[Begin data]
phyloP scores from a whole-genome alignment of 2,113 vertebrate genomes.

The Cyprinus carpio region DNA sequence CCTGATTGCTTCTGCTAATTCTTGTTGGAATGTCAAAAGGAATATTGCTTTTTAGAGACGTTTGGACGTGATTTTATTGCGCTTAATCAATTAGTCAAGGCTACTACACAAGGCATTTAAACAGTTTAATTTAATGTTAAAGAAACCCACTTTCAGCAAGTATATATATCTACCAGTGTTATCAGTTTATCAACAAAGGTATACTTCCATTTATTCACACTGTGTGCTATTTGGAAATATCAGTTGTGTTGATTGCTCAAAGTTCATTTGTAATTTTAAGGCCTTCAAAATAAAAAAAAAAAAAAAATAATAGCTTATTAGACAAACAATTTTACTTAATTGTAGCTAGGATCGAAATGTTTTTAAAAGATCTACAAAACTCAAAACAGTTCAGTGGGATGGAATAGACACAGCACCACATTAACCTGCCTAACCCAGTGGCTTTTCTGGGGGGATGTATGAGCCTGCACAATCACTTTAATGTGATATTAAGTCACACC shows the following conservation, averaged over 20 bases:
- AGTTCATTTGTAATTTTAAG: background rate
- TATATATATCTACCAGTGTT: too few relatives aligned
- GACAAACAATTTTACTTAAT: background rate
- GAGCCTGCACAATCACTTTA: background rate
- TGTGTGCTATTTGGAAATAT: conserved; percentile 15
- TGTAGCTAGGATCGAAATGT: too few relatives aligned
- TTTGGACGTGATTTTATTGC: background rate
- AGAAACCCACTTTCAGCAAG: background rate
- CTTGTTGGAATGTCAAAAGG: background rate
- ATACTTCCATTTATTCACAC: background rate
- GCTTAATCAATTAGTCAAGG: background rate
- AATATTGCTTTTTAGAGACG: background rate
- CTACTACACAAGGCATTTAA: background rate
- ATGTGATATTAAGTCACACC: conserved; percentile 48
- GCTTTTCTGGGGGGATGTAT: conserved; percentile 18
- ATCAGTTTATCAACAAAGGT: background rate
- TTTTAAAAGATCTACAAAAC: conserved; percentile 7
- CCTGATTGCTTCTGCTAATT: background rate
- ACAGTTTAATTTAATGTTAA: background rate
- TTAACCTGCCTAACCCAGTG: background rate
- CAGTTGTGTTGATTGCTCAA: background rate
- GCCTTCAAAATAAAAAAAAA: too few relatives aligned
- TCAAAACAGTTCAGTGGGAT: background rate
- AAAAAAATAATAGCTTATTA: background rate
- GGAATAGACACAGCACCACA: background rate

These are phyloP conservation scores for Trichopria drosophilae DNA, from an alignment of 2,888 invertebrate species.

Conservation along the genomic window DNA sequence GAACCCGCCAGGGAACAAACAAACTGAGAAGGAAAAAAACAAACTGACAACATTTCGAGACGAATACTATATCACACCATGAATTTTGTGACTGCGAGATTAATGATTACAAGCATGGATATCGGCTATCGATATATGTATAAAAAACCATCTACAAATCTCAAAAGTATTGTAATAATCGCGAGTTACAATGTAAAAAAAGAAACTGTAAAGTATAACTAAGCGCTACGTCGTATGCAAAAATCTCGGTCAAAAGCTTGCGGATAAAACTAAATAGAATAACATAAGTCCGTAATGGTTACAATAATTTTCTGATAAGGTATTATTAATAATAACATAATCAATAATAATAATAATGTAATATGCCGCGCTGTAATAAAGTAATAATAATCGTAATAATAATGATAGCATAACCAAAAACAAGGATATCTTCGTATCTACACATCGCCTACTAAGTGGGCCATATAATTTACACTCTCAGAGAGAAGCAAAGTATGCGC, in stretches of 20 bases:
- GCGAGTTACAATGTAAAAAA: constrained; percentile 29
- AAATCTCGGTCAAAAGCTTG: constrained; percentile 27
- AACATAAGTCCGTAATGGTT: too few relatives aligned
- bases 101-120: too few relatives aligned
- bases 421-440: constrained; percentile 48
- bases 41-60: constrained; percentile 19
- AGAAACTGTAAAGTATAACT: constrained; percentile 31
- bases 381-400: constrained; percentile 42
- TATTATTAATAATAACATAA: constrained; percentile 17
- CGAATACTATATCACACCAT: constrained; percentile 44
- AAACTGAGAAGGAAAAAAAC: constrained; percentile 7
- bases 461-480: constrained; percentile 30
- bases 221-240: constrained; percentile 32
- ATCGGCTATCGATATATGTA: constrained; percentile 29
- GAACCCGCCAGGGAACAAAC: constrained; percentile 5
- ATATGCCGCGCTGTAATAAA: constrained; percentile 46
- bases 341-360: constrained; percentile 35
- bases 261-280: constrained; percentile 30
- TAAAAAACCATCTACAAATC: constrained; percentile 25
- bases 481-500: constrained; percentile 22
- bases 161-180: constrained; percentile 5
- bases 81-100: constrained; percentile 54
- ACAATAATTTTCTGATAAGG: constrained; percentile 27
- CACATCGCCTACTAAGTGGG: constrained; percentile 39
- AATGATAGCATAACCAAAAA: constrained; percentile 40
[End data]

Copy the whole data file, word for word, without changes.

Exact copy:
phyloP scores from a whole-genome alignment of 2,113 vertebrate genomes.

The Cyprinus carpio region DNA sequence CCTGATTGCTTCTGCTAATTCTTGTTGGAATGTCAAAAGGAATATTGCTTTTTAGAGACGTTTGGACGTGATTTTATTGCGCTTAATCAATTAGTCAAGGCTACTACACAAGGCATTTAAACAGTTTAATTTAATGTTAAAGAAACCCACTTTCAGCAAGTATATATATCTACCAGTGTTATCAGTTTATCAACAAAGGTATACTTCCATTTATTCACACTGTGTGCTATTTGGAAATATCAGTTGTGTTGATTGCTCAAAGTTCATTTGTAATTTTAAGGCCTTCAAAATAAAAAAAAAAAAAAAATAATAGCTTATTAGACAAACAATTTTACTTAATTGTAGCTAGGATCGAAATGTTTTTAAAAGATCTACAAAACTCAAAACAGTTCAGTGGGATGGAATAGACACAGCACCACATTAACCTGCCTAACCCAGTGGCTTTTCTGGGGGGATGTATGAGCCTGCACAATCACTTTAATGTGATATTAAGTCACACC shows the following conservation, averaged over 20 bases:
- AGTTCATTTGTAATTTTAAG: background rate
- TATATATATCTACCAGTGTT: too few relatives aligned
- GACAAACAATTTTACTTAAT: background rate
- GAGCCTGCACAATCACTTTA: background rate
- TGTGTGCTATTTGGAAATAT: conserved; percentile 15
- TGTAGCTAGGATCGAAATGT: too few relatives aligned
- TTTGGACGTGATTTTATTGC: background rate
- AGAAACCCACTTTCAGCAAG: background rate
- CTTGTTGGAATGTCAAAAGG: background rate
- ATACTTCCATTTATTCACAC: background rate
- GCTTAATCAATTAGTCAAGG: background rate
- AATATTGCTTTTTAGAGACG: background rate
- CTACTACACAAGGCATTTAA: background rate
- ATGTGATATTAAGTCACACC: conserved; percentile 48
- GCTTTTCTGGGGGGATGTAT: conserved; percentile 18
- ATCAGTTTATCAACAAAGGT: background rate
- TTTTAAAAGATCTACAAAAC: conserved; percentile 7
- CCTGATTGCTTCTGCTAATT: background rate
- ACAGTTTAATTTAATGTTAA: background rate
- TTAACCTGCCTAACCCAGTG: background rate
- CAGTTGTGTTGATTGCTCAA: background rate
- GCCTTCAAAATAAAAAAAAA: too few relatives aligned
- TCAAAACAGTTCAGTGGGAT: background rate
- AAAAAAATAATAGCTTATTA: background rate
- GGAATAGACACAGCACCACA: background rate

These are phyloP conservation scores for Trichopria drosophilae DNA, from an alignment of 2,888 invertebrate species.

Conservation along the genomic window DNA sequence GAACCCGCCAGGGAACAAACAAACTGAGAAGGAAAAAAACAAACTGACAACATTTCGAGACGAATACTATATCACACCATGAATTTTGTGACTGCGAGATTAATGATTACAAGCATGGATATCGGCTATCGATATATGTATAAAAAACCATCTACAAATCTCAAAAGTATTGTAATAATCGCGAGTTACAATGTAAAAAAAGAAACTGTAAAGTATAACTAAGCGCTACGTCGTATGCAAAAATCTCGGTCAAAAGCTTGCGGATAAAACTAAATAGAATAACATAAGTCCGTAATGGTTACAATAATTTTCTGATAAGGTATTATTAATAATAACATAATCAATAATAATAATAATGTAATATGCCGCGCTGTAATAAAGTAATAATAATCGTAATAATAATGATAGCATAACCAAAAACAAGGATATCTTCGTATCTACACATCGCCTACTAAGTGGGCCATATAATTTACACTCTCAGAGAGAAGCAAAGTATGCGC, in stretches of 20 bases:
- GCGAGTTACAATGTAAAAAA: constrained; percentile 29
- AAATCTCGGTCAAAAGCTTG: constrained; percentile 27
- AACATAAGTCCGTAATGGTT: too few relatives aligned
- bases 101-120: too few relatives aligned
- bases 421-440: constrained; percentile 48
- bases 41-60: constrained; percentile 19
- AGAAACTGTAAAGTATAACT: constrained; percentile 31
- bases 381-400: constrained; percentile 42
- TATTATTAATAATAACATAA: constrained; percentile 17
- CGAATACTATATCACACCAT: constrained; percentile 44
- AAACTGAGAAGGAAAAAAAC: constrained; percentile 7
- bases 461-480: constrained; percentile 30
- bases 221-240: constrained; percentile 32
- ATCGGCTATCGATATATGTA: constrained; percentile 29
- GAACCCGCCAGGGAACAAAC: constrained; percentile 5
- ATATGCCGCGCTGTAATAAA: constrained; percentile 46
- bases 341-360: constrained; percentile 35
- bases 261-280: constrained; percentile 30
- TAAAAAACCATCTACAAATC: constrained; percentile 25
- bases 481-500: constrained; percentile 22
- bases 161-180: constrained; percentile 5
- bases 81-100: constrained; percentile 54
- ACAATAATTTTCTGATAAGG: constrained; percentile 27
- CACATCGCCTACTAAGTGGG: constrained; percentile 39
- AATGATAGCATAACCAAAAA: constrained; percentile 40